About 20% of ovarian carcinomas show alterations of 19p13 and/or 19q13 in the form of added extra material whose origin often is from chromosome 11. Based on earlier spectral karyotype analysis of the ovarian cancer cell line SKOV-3, which shows an unbalanced translocation der(19)t(11;19), the aim of this study was to determine the precise breakpoints of that derivative chromosome. After rough delimitation of the breakpoints of microdissected derivative chromosomes by array analysis, we designed a matrix of primers spanning 11q13.2 and 19p13.2 detecting multiple amplicons on genomic and cDNA. Sequencing the amplicons, accurate localization of both breakpoints on both chromosomes was possible and we found that exon 14 of HOOK2 from chromosome 19 and exon 2 of ACTN3 from chromosome 11 were fused in the derivative chromosome. The breakpoint in the HOOK2 gene was in an intrinsic triplet of nucleic acids leading to a shift in the ACTN3 reading frame in the derivative chromosome. This frameshift alteration should give rise to an early stop codon causing a loss of function of ACTN3. Signals in two-dimensional Western blotting exactly match to calculated molecular mass and the isoelectric point of the fusion protein.
Acute erythroid leukemia was diagnosed in a 4-month-old boy. Cytogenetic analysis of bone marrow (BM) cells showed a t(11;20)(p11;q11) translocation. RNA extracted from the BM was sequenced and analyzed for fusion transcripts using the software FusionMap. A ZMYND8-RELA fusion was ranked first. RT-PCR and direct sequencing verified the presence of an in frame ZMYND8-RELA chimeric transcript. Fluorescence in situ hybridization showed that the ZMYND8-RELA was located on the p12 band of der(11); therefore a cytogenetically invisible pericentric inversion in chromosome 11 must have taken place besides the translocation. The putative ZMYND8-RELA fusion protein contains the Zinc-PHD finger domain, a bromodomain, a PWWP domain, a MYND type of zinc finger of ZMYND8, and the entire RELA protein, indicating that it might act leukemogenically by influencing several cellular processes including the NF-kappa-B pathway.
DNA ploidy analysis is useful for prognostication in cancer patients, but the genomic details underlying ploidy changes are not fully understood. To improve this understanding, we compared DNA ploidy status with karyotypic and comparative genomic hybridization data on 51 endometrial adenocarcinomas. Out of 34 DNA diploid tumors evaluated by CGH, 16 (47%) showed imbalances, though only two had more than four copy number changes. Ten (29%) had aberrations involving chromosome 1, seven (21%) involving chromosome 10, while one tumor had a chromosome 8 aberration. Four of the seven DNA tetraploid tumors (57%) had imbalances detected by CGH with two (29%) having more than four. Six out of eight DNA aneuploid tumors showed imbalances by CGH, with five (63%) having more than four. The aberrations were observed on chromosomes 1 and 8 in five/eight (63%) cases while four imbalances (50%) involved chromosomes 5, 7 and X. Not surprisingly, we observed a significant correlation between increasing DNA ploidy complexity and increasing number of copy alterations. Gains of material from chromosomes 8 and 7 might be specifically correlated to DNA aneuploidy in endometrial adenocarcinomas since 63% and 50% of the aneuploid compared to 3% of the diploid tumors showed imbalances involving these chromosomes.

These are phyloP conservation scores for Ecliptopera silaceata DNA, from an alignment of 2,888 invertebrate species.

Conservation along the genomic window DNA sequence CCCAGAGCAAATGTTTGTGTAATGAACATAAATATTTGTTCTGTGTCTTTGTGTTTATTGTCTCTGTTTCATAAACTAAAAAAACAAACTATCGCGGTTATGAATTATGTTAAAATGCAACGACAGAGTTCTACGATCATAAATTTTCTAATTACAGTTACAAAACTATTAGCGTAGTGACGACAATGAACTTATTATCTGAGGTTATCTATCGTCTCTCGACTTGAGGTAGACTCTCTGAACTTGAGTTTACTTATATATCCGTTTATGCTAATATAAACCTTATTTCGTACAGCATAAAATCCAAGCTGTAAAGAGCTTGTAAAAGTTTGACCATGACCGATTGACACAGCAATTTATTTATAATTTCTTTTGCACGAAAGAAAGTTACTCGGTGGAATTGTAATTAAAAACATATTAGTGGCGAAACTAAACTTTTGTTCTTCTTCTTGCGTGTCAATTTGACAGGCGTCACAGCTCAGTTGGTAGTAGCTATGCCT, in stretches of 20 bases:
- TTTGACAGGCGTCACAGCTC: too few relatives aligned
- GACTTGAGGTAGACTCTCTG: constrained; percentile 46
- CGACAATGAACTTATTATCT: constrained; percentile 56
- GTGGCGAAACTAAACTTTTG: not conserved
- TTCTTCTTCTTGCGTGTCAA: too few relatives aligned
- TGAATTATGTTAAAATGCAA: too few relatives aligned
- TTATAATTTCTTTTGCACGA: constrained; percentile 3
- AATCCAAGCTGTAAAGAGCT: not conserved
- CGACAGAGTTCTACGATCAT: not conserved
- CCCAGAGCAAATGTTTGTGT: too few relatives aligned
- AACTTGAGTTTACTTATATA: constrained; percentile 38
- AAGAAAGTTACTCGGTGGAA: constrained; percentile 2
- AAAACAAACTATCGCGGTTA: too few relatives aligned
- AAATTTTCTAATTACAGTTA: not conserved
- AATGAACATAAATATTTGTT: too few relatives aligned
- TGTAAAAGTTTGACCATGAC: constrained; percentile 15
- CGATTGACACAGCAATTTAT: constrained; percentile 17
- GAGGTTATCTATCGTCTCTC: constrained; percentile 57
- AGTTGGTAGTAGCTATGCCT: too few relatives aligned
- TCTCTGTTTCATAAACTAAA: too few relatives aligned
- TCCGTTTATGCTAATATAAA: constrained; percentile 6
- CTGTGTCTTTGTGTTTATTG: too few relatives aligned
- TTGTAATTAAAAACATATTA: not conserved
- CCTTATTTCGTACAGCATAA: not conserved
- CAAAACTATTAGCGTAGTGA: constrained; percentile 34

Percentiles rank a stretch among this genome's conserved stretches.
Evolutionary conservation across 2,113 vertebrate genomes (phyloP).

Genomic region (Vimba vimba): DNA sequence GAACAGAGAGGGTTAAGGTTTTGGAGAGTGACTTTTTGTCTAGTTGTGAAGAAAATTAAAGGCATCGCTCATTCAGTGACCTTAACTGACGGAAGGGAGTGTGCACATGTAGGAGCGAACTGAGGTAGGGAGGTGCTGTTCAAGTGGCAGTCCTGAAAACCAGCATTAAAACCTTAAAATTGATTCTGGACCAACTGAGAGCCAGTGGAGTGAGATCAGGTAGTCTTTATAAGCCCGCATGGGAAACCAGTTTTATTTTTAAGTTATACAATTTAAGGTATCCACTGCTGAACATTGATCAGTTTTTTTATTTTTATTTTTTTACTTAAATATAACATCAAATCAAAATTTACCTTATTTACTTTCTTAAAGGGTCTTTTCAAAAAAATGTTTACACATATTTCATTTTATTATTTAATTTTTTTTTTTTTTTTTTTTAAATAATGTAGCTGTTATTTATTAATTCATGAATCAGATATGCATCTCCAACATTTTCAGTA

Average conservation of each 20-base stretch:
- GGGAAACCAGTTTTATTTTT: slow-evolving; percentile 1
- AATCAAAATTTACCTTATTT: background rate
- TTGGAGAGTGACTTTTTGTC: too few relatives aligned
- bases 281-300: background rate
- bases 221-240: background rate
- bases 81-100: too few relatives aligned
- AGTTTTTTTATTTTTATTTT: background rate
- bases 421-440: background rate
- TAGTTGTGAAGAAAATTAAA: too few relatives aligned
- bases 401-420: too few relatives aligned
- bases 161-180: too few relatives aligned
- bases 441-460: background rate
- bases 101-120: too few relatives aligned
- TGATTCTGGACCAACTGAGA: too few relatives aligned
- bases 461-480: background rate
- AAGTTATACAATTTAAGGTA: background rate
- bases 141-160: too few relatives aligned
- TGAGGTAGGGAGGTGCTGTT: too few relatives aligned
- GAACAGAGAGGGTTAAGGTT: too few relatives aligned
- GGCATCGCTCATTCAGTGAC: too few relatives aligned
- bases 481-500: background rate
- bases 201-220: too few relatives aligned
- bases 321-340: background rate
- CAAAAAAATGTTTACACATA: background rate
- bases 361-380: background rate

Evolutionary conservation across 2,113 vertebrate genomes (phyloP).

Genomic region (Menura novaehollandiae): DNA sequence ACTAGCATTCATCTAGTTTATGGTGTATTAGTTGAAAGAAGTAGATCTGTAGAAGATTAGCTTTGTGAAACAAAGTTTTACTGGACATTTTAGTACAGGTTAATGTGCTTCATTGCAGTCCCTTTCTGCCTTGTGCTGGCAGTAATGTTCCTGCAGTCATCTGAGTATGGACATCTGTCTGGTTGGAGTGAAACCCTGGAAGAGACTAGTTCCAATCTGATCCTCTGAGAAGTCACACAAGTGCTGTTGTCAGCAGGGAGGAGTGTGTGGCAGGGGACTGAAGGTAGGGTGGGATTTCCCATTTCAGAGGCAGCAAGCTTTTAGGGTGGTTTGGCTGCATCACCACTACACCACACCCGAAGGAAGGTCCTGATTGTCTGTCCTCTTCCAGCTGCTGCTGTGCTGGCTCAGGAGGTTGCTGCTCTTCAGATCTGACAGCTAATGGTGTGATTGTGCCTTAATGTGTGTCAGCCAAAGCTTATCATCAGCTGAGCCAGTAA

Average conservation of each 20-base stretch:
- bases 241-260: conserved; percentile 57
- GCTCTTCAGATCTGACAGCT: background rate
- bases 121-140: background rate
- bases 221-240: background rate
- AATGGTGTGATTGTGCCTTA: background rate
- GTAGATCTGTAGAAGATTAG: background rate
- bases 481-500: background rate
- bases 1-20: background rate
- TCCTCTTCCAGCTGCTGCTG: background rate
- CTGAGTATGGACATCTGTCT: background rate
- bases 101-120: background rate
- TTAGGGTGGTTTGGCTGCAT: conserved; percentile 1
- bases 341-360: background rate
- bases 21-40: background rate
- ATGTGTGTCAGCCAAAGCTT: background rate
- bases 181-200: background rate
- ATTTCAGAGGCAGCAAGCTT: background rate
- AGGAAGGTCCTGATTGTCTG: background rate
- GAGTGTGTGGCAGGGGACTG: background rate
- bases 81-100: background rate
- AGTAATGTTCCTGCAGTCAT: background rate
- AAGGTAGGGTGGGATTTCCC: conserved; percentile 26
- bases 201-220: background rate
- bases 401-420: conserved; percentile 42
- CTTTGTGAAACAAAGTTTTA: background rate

We describe the use of rolling circle amplification and long-distance inverse polymerase chain reaction (LD-PCR) to identify chromosomal breakpoints and fusion genes in cancer cells carrying acquired translocations. This approach produced enough template for 100 inverse PCR reaction from as little as 20 ng of patient DNA, consequently enabling the use of up to 500 times less patient DNA compared to standard inverse PCR. The method is based on identifying restriction sites in a putative breakpoint area in a cancer-specific translocation, followed by circularization and amplification of the restriction DNA products by using T4 DNA ligase and Phi29 enzyme, respectively. The amplified DNA thus obtained is used as a template in long-distance inverse PCR to amplify and detect the precise breakpoint of the chromosomal rearrangements in question by sequencing of the obtained PCR products. We demonstrate the feasibility of this approach by identifying fusion genes TAF15-ZNF384 (brought about by a (12;17)(p13;q21) translocation) and BCR-ABL1 (produced by a (9:22)(q34;q11.2) translocation) in five leukemia samples. The application of rolling circle amplification before inverse PCR may be particularly useful in the search for chromosomal breakpoints and fusion genes brought about by new translocations when only minute amounts of DNA are available from the sampled malignant lesion.
We report the clinical, cytogenetic, and molecular data of two patients diagnosed with acute lymphoblastic leukemia characterized by the rare translocation t(12;17)(p13;q12). This translocation has been reported in 25 cases and its putative molecular consequence, the formation of a TAF15-ZNF384 fusion gene, in only six cases. We used fluorescence in situ hybridization followed by long-range polymerase chain reaction to find the translocation breakpoints. A fusion between TAF15 and ZNF384 was identified and confirmed by nucleotide sequencing. Our results confirm that the t(12;17)(p13;q12) leading to a TAF15-ZNF384 fusion gene characterizes a specific subgroup of acute lymphoblastic leukemia and suggest that two different breakpoints in TAF15 may be involved. Whether the two variants of the TAF15-ZNF384 fusion that these correspond to are in any way hematologically or prognostically different, is unknown.